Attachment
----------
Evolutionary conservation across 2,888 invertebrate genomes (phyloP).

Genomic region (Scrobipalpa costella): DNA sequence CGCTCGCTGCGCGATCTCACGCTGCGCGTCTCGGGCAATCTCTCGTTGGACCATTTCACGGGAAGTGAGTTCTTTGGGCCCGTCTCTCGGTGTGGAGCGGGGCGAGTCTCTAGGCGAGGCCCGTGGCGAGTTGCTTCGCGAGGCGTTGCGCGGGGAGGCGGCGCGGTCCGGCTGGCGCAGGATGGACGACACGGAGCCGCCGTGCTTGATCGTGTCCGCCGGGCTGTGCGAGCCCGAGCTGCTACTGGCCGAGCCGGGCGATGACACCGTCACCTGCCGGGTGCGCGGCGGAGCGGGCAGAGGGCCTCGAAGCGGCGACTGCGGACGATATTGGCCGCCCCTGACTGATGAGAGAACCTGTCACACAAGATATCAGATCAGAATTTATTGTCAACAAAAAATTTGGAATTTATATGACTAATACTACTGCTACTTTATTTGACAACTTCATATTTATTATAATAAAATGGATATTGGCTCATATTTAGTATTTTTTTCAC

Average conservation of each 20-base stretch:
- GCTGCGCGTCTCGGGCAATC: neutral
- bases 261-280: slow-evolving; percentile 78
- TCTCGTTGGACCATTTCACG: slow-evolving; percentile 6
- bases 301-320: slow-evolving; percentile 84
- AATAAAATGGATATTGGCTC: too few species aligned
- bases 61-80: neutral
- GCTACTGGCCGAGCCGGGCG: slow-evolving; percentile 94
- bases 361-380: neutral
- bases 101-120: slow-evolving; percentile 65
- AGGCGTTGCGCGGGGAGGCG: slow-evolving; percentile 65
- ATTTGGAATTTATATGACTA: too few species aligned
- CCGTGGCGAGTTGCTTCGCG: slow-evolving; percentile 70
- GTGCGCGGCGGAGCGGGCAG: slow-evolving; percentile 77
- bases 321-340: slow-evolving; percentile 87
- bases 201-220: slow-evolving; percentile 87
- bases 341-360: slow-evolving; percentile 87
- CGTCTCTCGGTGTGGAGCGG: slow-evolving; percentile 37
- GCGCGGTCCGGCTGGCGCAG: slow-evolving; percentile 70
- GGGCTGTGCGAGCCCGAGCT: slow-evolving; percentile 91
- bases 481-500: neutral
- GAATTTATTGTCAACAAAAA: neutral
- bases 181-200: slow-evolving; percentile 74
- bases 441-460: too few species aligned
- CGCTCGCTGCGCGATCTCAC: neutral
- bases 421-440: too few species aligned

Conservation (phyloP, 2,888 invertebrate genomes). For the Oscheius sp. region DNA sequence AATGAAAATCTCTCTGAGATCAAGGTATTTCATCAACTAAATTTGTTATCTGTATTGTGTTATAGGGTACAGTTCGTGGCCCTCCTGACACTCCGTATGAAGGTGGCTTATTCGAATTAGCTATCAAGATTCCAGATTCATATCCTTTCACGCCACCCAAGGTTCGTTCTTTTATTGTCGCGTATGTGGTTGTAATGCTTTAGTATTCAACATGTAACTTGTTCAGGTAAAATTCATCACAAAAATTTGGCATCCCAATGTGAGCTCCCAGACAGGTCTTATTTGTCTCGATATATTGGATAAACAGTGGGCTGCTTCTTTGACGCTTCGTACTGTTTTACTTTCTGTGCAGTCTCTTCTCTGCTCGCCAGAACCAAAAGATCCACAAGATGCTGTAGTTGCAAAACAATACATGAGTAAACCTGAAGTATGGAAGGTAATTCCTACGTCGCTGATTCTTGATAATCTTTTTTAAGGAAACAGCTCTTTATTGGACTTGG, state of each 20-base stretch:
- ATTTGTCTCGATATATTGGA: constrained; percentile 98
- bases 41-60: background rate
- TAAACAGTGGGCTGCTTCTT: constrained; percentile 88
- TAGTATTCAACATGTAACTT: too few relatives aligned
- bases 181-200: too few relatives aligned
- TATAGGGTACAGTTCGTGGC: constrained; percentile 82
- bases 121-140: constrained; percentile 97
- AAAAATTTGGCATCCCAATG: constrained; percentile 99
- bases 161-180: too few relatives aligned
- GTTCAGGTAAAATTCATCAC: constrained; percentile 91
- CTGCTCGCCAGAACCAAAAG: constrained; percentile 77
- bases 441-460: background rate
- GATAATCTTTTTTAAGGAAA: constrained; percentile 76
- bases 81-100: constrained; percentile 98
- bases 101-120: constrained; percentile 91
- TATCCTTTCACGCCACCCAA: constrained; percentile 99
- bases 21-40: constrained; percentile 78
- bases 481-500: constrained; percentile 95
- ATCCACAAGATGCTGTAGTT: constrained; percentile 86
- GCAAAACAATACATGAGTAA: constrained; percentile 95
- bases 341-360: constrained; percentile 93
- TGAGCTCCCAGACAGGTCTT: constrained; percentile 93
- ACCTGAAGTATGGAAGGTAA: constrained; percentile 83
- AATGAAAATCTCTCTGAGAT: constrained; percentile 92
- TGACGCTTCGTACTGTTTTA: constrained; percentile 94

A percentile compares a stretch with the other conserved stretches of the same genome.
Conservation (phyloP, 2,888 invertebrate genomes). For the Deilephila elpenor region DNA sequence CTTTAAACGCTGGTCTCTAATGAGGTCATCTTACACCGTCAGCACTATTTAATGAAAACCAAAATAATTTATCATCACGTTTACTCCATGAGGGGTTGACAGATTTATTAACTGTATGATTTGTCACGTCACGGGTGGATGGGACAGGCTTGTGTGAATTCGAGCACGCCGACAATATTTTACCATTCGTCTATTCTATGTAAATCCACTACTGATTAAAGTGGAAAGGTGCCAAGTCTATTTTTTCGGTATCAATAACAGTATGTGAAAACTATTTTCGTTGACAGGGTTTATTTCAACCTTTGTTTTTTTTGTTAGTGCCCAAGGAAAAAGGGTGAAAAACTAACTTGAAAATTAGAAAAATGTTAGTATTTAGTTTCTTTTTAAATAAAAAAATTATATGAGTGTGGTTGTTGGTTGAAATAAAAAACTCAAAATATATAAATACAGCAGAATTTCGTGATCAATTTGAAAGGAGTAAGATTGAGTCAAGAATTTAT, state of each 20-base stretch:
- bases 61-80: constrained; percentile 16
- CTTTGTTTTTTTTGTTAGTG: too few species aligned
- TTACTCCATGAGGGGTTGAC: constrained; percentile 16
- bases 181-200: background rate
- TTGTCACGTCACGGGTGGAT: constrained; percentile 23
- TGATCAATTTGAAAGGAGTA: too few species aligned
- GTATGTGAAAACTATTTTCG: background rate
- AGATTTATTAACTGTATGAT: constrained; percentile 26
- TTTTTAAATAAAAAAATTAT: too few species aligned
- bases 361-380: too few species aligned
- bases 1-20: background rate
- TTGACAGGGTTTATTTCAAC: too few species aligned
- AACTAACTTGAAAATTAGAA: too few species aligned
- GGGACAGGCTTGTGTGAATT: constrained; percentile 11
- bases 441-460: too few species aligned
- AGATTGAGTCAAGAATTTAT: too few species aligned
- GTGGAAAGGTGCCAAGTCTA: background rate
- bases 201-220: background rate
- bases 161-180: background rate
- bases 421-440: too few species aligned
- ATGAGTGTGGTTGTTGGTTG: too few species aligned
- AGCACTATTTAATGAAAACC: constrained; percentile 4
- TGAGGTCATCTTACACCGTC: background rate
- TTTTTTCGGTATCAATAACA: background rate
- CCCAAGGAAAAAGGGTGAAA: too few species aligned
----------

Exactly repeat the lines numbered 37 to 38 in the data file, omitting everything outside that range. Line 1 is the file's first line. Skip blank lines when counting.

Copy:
- AAAAATTTGGCATCCCAATG: constrained; percentile 99
- bases 161-180: too few relatives aligned